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Williams on his dream return to Tigers

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Most university students find there aren’t enough hours in the day to fit in everything life has to offer.

Juggling study with living away from home for the first time, maybe a part-time job to make ends meet and – ahem – enjoying university life is difficult for anyone to pack into the 24 hours that make up a day.

But Leicester Tigers wing David Williams had to do exactly that, mixing his studies with training and playing for Championship club Nottingham.

And it’s an experience that has helped prepare him for “the best grad scheme I could have asked for”, at the club where it all started.

Williams grew up in Aylestone, a stone’s throw from Welford Road stadium, son of a Welsh father and English mother and soon picked up a love for the sport.

After spells with Leicester Vipers and Lutterworth RFC, the young wing joined the Tigers Academy in 2012 for three years in green, white and red before chasing a professional contract in Wales.

“After I left the academy I went to Wales for a year playing in the Welsh Premiership at Ebbw Vale,” he remembers.

“Looking back, I guess moving away to rural South Wales on my own at 19 was a bit weird, but it was a decent year, and I learned a lot about myself and what I wanted.

“I learned that if I’m going to put myself that far into something, I want to get something out of it.

“I arrived in Wales in the August and knew by maybe the end of the September that it wasn’t for me, but I’d put so much time and effort into it I wanted to make sure I was going to get as much out of the experience as I could.”

David Williams Training
Williams says juggling university with life in the Championship has prepared him for hard graft at Oval Park.

Moving back to the midlands to study Business Management and Economics at Nottingham Trent University, Williams refused to let his dream of a professional rugby career die.

He picks up the story: “I enjoyed my four years studying, but at the same time I racked up between 50 and 60 games for Nottingham.

“I put as much as I could into it, having so much in my basket rugby-wise and grafting every day, I’d start rugby at 7.00am and finish writing my dissertation at 10.00pm at night.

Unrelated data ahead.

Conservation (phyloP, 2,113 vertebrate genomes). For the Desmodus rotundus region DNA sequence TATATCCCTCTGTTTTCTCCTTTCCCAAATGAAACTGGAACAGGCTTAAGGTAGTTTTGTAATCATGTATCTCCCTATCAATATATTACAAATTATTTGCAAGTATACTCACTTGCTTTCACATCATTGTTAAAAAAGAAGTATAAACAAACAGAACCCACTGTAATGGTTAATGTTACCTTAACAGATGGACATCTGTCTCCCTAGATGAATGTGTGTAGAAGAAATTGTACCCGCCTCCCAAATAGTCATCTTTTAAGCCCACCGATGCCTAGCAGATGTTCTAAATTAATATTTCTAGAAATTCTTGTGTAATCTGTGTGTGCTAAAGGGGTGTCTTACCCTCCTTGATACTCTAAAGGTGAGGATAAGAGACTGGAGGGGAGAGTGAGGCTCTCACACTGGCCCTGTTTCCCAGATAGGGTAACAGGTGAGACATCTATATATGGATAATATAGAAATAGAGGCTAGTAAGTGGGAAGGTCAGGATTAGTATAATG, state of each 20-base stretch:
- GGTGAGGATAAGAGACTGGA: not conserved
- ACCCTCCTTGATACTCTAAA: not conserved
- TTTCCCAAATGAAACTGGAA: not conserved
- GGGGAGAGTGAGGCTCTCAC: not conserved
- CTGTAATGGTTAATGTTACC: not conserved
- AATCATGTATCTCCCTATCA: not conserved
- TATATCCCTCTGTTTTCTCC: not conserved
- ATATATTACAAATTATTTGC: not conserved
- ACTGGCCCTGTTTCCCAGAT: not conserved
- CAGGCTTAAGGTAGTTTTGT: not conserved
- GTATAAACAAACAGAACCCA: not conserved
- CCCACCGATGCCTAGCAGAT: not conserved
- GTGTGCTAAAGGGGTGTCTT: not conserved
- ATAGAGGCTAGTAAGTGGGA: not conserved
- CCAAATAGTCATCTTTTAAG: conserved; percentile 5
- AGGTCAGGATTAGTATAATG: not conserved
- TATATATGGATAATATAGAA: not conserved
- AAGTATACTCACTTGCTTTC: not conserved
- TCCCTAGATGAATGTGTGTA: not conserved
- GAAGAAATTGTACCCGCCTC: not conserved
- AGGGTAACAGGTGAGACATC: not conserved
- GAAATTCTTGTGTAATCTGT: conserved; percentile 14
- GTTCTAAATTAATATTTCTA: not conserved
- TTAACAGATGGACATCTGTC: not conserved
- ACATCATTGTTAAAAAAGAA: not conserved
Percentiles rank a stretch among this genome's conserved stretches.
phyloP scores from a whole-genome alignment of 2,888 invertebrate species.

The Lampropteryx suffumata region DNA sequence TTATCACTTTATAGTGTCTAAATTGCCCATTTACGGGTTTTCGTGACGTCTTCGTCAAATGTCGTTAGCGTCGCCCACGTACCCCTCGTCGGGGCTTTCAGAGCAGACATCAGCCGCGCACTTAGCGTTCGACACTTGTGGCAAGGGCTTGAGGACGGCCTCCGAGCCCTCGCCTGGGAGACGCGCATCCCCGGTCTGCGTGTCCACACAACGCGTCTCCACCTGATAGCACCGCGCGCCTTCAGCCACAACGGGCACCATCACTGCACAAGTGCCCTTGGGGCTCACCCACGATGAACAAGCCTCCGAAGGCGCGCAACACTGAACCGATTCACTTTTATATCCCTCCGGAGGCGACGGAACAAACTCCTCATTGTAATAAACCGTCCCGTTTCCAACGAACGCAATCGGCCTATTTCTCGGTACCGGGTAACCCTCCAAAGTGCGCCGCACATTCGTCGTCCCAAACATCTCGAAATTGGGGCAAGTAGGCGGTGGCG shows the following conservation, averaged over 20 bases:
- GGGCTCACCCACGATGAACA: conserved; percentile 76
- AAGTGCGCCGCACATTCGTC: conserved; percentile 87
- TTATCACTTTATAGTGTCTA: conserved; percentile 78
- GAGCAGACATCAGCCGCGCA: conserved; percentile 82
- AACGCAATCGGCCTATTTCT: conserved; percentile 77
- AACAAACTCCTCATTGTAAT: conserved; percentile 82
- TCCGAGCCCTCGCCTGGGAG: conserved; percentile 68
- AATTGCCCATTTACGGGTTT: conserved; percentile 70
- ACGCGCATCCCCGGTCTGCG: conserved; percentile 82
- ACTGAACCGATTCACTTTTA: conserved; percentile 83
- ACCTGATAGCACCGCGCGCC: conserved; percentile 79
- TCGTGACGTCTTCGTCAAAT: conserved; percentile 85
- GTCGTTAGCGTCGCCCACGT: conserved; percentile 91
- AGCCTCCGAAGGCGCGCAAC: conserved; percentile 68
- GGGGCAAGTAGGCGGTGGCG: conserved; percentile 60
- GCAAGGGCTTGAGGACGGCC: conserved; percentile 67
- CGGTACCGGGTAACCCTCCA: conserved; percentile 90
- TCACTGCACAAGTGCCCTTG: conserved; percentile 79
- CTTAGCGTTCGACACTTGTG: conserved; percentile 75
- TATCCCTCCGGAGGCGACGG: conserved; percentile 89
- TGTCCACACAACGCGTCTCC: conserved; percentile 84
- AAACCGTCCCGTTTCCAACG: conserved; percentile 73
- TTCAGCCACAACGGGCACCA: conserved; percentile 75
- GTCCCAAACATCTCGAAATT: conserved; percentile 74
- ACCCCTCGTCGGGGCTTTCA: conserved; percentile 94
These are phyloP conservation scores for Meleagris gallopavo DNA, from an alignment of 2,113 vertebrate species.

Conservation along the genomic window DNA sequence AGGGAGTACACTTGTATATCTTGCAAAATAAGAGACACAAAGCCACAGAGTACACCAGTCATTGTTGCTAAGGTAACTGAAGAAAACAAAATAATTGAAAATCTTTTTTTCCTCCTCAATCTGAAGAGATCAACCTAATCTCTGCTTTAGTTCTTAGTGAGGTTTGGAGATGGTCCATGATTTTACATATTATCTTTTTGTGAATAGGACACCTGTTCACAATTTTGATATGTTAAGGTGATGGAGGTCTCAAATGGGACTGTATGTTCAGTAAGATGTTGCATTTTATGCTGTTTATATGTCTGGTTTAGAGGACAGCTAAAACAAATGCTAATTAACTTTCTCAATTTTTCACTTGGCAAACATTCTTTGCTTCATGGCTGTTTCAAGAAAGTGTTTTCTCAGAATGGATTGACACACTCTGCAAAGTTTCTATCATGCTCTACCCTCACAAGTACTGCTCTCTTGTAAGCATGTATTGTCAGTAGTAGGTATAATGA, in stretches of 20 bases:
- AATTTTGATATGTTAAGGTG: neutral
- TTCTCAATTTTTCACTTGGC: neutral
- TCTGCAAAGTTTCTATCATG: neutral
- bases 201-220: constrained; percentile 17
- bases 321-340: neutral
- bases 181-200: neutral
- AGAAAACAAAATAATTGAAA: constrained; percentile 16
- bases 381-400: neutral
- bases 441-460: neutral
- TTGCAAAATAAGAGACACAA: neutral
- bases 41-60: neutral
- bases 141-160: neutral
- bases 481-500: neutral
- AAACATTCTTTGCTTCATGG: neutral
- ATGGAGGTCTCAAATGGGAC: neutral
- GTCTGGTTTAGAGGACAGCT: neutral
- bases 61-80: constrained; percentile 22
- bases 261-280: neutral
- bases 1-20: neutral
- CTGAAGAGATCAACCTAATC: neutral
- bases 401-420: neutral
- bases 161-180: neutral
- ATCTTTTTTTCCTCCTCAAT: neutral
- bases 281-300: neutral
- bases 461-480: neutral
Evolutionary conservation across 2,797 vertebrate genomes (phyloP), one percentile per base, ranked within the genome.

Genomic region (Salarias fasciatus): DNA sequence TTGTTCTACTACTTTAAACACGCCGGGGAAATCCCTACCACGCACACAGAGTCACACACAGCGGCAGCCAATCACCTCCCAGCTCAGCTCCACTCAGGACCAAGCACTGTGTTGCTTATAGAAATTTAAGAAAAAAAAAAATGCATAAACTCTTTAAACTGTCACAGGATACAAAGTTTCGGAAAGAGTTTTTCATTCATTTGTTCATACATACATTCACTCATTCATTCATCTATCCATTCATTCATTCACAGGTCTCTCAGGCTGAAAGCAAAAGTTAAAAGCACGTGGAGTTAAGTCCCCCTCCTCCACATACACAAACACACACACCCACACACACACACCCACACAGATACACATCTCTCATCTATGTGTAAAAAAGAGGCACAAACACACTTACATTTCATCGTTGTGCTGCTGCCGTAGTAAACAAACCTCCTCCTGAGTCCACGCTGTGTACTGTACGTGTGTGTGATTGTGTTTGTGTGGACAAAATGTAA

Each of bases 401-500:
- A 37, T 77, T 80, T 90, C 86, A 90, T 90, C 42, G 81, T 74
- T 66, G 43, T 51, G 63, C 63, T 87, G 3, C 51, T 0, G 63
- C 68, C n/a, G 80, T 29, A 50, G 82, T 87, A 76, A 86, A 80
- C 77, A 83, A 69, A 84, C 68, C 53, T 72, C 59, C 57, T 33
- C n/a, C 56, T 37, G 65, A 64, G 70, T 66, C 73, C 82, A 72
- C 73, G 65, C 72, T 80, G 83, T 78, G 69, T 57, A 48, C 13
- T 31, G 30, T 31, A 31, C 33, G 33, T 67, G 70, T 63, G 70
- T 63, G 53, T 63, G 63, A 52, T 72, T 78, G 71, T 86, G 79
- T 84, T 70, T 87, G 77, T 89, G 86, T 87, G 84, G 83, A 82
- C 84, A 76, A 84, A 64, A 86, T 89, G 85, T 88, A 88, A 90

“There was a lot of juggling, and you learn pretty quickly how important time management is.

“There would be times where I’d be needed at training in the morning, then I’d shoot off to a lecture or a seminar and then be back for a gym session in the afternoon.”

The gruelling schedule has, in some ways, prepared Williams for the hard graft required to make his return to the Tigers – something he describes as ‘the ultimate goal’.

“I always wanted to come back here,” he says. “It’s where I grew up, it’s the team I’ve always supported, and it was always the ultimate goal to get back here.

“You could say it’s probably the best grad scheme I could have asked for.

“The time I spent in the Championship has definitely had a big influence on me, and even my studies, taking information in from meetings where there’s a lot thrown at you, and then immediately putting it on to paper or practicing it on the pitch two seconds later.

“I’m thrilled to be back and I’m glad everything that I put into my work and my training has come off so far.”

David Williams Freddie Steward Try Celebration
The young wing scored his first senior Tigers try in the win over the Exiles.

The 24-year-old started in Leicester’s first game back, away to Exeter Chiefs in Round 14 of this season’s Gallagher Premiership, and it was Williams’ first Tigers try that made the difference in the midweek win over London Irish.

“It was all a bit surreal. My first time running out at Welford Road, you hear the music as you come down the steps and you’re waiting for the roar from the fans and instead you get the bench clapping you on,” he laughs.

“Don’t get me wrong, it’s lovely, but it’s not quite what you’d imagine growing up.

“As for the try, I didn’t have to do much. I would have loved for my family to have been there, and they would have loved to have been there with some of my close friends, but it’s just part and parcel of what we’re all going through at the minute.

“Hopefully, sooner rather than later, we can return to what we know.”

Read about university rugby on the other side of the world in this weekend's digital matchday magazine, with an in-depth feature exploring Sydney University's rugby programme with Tigers players Harry Potter and Guy Porter plus assistant coach Rob Taylor. Available for FREE on the club website from Friday.